One year, I went with my father to a GIA Alumni gathering, and I was impressed with the way the people there connected and interacted. I decided to pursue gemmology, and the obvious choice was GIA. My science background helped me pick up the subject quickly, and I ended up loving it. I also studied jewellery design and manufacturing at GIA, and I was ready with a complete package of skills.

When I started working in the family business, it was challenging to live up to my father’s name and win over his clients. I spent the first few years observing and learning how things were done. My experience in the IGC Group also helped me implement some changes in our business.

Please share a few moments in your life that are close to your heart.

Sultan: The first two milestones of my life were the most memorable because they were a part of my academic career, which gave me the platform I am on today. The first milestone was when I ranked first in the gem-cutting program at the Gemstone Training School in Jaipur, which was initiated by the GJEPC Gem and Jewellery Export Promotion Council of India in 1980. The then Commerce Minister of India, Shri Pranab Mukherjee, awarded me the certificate. The second milestone was when I received my GIA Graduate Gemologist Diploma from the legend of modern-day gemmology, Sir Richard T. Liddicoat, back in 1984 in GIA’s Santa Monica campus. These two moments are the great moments of my life that I have cherished throughout my life.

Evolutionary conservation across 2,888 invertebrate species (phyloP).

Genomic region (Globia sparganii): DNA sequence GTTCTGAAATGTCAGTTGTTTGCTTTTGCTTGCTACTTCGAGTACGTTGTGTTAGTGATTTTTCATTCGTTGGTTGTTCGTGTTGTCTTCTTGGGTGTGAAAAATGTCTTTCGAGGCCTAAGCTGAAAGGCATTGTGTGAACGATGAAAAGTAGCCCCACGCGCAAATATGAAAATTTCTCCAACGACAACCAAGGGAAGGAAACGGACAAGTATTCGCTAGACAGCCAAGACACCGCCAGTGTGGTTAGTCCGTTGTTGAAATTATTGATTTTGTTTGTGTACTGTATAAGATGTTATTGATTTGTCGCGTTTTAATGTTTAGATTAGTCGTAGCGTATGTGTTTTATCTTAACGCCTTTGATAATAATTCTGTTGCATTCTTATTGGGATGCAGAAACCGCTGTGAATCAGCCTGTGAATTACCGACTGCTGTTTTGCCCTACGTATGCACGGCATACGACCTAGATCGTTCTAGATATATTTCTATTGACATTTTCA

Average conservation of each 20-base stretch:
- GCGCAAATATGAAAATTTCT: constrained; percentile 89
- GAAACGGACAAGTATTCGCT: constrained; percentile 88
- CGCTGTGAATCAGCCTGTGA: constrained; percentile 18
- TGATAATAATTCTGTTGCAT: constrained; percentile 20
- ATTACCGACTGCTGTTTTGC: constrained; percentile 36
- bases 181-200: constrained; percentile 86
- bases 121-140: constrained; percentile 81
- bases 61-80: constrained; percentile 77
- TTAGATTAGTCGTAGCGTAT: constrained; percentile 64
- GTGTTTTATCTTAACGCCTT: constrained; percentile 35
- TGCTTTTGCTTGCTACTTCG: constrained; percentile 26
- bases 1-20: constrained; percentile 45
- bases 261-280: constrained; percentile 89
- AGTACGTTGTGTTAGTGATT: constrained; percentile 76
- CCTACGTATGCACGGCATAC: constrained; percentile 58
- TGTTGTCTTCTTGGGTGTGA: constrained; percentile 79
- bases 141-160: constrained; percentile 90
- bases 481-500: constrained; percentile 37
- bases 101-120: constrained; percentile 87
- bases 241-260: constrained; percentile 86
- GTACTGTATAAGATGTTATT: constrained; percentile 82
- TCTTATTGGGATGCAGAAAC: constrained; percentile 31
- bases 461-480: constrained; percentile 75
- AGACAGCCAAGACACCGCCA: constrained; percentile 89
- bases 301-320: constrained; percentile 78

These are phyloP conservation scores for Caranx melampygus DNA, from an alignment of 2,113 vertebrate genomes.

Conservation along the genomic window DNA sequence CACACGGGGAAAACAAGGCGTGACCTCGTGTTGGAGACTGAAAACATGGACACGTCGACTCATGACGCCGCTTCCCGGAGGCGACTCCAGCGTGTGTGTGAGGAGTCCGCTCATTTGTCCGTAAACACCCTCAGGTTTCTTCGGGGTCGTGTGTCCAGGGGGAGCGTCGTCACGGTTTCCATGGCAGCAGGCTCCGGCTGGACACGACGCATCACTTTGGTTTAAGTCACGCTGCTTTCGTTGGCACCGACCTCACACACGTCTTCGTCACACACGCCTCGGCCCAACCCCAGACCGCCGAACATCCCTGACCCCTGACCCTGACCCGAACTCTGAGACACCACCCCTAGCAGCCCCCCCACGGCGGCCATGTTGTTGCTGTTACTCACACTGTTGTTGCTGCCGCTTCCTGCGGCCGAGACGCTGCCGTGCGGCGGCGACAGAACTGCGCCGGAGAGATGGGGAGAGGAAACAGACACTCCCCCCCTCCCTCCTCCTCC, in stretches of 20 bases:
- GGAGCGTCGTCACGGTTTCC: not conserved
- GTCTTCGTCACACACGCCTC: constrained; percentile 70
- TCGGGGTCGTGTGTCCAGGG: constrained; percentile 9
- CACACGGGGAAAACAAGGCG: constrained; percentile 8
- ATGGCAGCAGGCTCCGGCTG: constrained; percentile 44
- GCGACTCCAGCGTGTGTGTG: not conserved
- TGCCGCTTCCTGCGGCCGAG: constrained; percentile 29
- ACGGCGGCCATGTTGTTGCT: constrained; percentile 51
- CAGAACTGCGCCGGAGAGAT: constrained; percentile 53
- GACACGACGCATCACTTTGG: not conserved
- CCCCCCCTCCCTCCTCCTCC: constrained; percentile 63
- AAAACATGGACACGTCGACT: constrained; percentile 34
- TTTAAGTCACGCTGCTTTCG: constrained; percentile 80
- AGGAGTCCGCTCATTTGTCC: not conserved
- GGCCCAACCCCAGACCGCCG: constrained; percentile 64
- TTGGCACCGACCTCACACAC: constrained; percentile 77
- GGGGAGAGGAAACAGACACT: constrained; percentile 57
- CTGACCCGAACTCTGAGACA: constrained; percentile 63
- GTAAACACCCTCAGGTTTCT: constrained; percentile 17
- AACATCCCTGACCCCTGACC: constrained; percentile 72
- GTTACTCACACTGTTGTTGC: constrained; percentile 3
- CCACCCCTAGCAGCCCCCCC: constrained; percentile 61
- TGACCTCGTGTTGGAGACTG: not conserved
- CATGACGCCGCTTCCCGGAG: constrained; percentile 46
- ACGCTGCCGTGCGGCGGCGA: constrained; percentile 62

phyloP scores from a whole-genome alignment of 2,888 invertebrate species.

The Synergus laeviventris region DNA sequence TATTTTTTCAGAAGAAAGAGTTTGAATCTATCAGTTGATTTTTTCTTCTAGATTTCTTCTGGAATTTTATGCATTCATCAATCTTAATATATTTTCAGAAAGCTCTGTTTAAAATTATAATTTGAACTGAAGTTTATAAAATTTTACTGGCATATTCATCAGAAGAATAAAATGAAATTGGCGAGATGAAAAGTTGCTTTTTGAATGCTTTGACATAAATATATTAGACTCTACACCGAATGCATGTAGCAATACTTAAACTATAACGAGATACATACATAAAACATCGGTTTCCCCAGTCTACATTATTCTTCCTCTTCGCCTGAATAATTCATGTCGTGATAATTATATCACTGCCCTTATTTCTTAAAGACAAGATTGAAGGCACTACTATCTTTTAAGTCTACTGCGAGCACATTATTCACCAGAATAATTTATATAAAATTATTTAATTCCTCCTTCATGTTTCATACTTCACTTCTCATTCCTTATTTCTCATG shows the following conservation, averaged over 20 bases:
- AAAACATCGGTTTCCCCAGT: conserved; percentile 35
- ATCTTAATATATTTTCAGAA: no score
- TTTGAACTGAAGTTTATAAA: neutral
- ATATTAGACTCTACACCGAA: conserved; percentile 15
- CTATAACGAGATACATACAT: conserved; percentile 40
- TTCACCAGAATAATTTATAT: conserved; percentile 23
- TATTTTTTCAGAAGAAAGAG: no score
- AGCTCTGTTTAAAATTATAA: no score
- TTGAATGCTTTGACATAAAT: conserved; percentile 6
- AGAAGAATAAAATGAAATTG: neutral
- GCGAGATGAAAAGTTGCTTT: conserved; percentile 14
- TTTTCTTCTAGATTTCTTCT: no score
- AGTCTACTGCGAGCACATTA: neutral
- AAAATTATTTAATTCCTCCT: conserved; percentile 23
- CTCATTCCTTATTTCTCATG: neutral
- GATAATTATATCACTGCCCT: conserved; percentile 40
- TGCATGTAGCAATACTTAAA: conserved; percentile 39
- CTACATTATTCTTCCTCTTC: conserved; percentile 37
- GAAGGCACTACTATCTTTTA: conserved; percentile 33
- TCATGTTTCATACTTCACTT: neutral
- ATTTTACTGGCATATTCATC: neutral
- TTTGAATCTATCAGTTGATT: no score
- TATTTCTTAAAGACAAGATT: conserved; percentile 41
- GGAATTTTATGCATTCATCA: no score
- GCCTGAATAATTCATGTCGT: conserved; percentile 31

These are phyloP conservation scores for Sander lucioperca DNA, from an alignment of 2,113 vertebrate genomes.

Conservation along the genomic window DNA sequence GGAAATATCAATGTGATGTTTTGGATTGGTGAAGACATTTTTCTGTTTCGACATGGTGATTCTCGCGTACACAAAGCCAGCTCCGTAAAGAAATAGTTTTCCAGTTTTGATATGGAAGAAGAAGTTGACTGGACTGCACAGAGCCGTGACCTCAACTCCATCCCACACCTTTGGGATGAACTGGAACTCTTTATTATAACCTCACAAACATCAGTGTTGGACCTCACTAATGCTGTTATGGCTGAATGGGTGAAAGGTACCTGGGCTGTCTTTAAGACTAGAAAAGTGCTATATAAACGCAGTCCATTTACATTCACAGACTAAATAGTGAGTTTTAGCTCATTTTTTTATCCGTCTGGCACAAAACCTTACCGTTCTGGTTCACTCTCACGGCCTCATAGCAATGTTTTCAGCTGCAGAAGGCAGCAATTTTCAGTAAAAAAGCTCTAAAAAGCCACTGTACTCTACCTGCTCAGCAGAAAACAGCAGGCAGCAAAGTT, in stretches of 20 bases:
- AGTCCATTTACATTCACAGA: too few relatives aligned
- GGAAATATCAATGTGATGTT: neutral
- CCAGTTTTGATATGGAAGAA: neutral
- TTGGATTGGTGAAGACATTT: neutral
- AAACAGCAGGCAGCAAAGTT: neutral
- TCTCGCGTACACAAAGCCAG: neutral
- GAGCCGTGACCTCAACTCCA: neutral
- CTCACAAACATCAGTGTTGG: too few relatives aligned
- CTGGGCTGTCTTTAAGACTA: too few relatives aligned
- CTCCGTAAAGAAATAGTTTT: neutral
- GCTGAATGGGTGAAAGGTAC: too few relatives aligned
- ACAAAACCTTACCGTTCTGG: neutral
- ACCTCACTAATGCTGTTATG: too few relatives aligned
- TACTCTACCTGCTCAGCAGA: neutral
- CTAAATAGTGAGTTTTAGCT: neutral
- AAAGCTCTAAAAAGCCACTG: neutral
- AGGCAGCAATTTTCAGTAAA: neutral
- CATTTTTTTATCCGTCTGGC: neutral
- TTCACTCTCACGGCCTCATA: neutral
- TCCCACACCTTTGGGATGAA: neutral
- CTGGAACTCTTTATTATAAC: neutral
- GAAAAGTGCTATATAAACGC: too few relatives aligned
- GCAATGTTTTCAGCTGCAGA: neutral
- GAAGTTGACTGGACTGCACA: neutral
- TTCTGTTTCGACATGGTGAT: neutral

Mohideen Sultan receiving his Graduate Gemologist certificate from ‘the father of modern gemmology’ Richard T. Liddicoat at the esrtwhile GIA campus in Santa Monica, CA, US, in 1984

Yasir: I had the opportunity to take a photo with a life-size statue of Mr. Liddicoat in Carlsbad, not knowing who he was at the time. It wasn’t until I shared the photograph with dad, who mentioned that he had in fact presented dad with his certificate. Another special moment I want to share is about our family’s gemstone museum, which contains over a thousand specimens collected over my dad’s 30-year career.

It was inspired by the display of gemstones in the foyer at GIA’s Carlsbad campus, and our aim was to educate people about gems. One of our visitors was the former governor of the Reserve Bank of India, Mr. Raghuram Rajan, who was impressed with our collection and gave us valuable feedback. We still get visitors from universities and interesting people who inspire us to continue our journey in gemmology.